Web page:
In a time of War, this baritone entertained his fellow PoWs
Last month music lost a stellar light with the passing of the German baritone Dietrich Fischer-Dieskau. He died a mere 10 days short of his 87th birthday, and just 12 days before the 50th anniversary of one of his most significant performances.
The 14th-Century gothic cathedral at Coventry in the English midlands had been destroyed by German bombs in the early years of World War Two. Its reconstruction came to symbolise renewal in post-war Britain.
The leading English composer Benjamin Britten was commissioned to compose the music for the rebuilt cathedral's consecration in 1962, and he presented his War Requiem. This would be a work for three singers. Britten's idea was to bring together English, German, and Russian soloists as a gesture of hope and reconciliation.
His close associate Peter Pears would sing the tenor role, and Dietrich Fischer-Dieskau would perform alongside. The imagery was powerful.
The Cold War scuppered Britten's hopes of having a Russian sing too. The top Bolshoi soprano, Galina Vishnevskaya (wife of the cellist and conductor Mstislav Rostropovich) was refused a visa by the Soviet authorities. Heather Harper from Belfast took her place.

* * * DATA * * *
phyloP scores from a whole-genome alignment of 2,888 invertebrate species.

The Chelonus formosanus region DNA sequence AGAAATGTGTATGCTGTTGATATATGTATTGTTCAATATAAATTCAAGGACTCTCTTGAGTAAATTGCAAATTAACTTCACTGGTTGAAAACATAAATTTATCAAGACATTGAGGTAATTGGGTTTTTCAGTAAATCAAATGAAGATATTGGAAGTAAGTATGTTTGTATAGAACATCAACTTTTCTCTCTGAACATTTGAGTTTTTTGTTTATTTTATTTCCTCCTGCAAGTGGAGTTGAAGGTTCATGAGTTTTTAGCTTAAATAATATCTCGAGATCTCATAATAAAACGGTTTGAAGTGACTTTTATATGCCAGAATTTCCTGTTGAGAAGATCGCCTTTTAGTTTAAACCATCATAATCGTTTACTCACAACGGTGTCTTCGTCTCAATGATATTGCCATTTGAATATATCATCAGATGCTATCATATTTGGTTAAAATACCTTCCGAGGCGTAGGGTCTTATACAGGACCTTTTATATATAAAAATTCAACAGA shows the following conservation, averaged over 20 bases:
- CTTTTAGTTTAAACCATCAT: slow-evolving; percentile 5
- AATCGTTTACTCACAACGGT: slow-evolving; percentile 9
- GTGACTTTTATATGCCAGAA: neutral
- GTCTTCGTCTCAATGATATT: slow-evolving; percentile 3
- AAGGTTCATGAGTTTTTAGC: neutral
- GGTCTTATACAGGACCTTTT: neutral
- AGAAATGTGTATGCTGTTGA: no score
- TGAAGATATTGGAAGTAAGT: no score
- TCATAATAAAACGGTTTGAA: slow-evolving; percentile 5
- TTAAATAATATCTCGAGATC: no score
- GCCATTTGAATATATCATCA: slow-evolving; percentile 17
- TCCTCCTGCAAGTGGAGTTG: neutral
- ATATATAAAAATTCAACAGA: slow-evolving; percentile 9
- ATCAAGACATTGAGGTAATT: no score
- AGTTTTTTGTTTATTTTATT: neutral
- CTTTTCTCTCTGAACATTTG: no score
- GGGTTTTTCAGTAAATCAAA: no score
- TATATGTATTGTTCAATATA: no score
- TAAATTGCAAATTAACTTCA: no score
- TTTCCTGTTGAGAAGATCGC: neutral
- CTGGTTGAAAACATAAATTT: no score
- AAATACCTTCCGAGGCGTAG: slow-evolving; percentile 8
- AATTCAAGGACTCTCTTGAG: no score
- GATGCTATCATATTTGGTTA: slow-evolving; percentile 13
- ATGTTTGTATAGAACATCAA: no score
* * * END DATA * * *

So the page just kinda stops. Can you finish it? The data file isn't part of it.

Dietrich Fischer-Dieskau was born plain Dietrich Fischer to parents who were teachers. The hyphen and the second portion of the surname were added to acknowledge the connection of his mother's people to minor nobility for whom Bach, no less, had composed a cantata.
His education was interrupted by conscription into the Wehrmacht. He served on the eastern front, singing lullabies to the horses in his care. He was posted to Italy, where the Americans captured him. When they found out how good he was, they had him perform to entertain the other prisoners of war.
Back in Berlin after his release, his career quickly took off. He stepped up as an understudy to sing in Brahms's German Requiem, brought his love affair with Lieder -- the classic German songs -- to the stage, and was hired as the principal baritone in the opera.
He was as versatile as he was prolific, playing everything from Mozart to the more modern, with John the Baptist in Salome by Richard Strauss -- based on Oscar Wilde's play -- and Alban Berg's Wozzeck in the eponymous opera among his leading roles.
His repertoire was German through and through, and his operatic career was based almost entirely in German-speaking Europe.
The New York Times probably summed him up best of all. The headline over its appraisal of Dietrich Fischer-Dieskau read simply that his was "The Voice that made you fall in love with Lieder".
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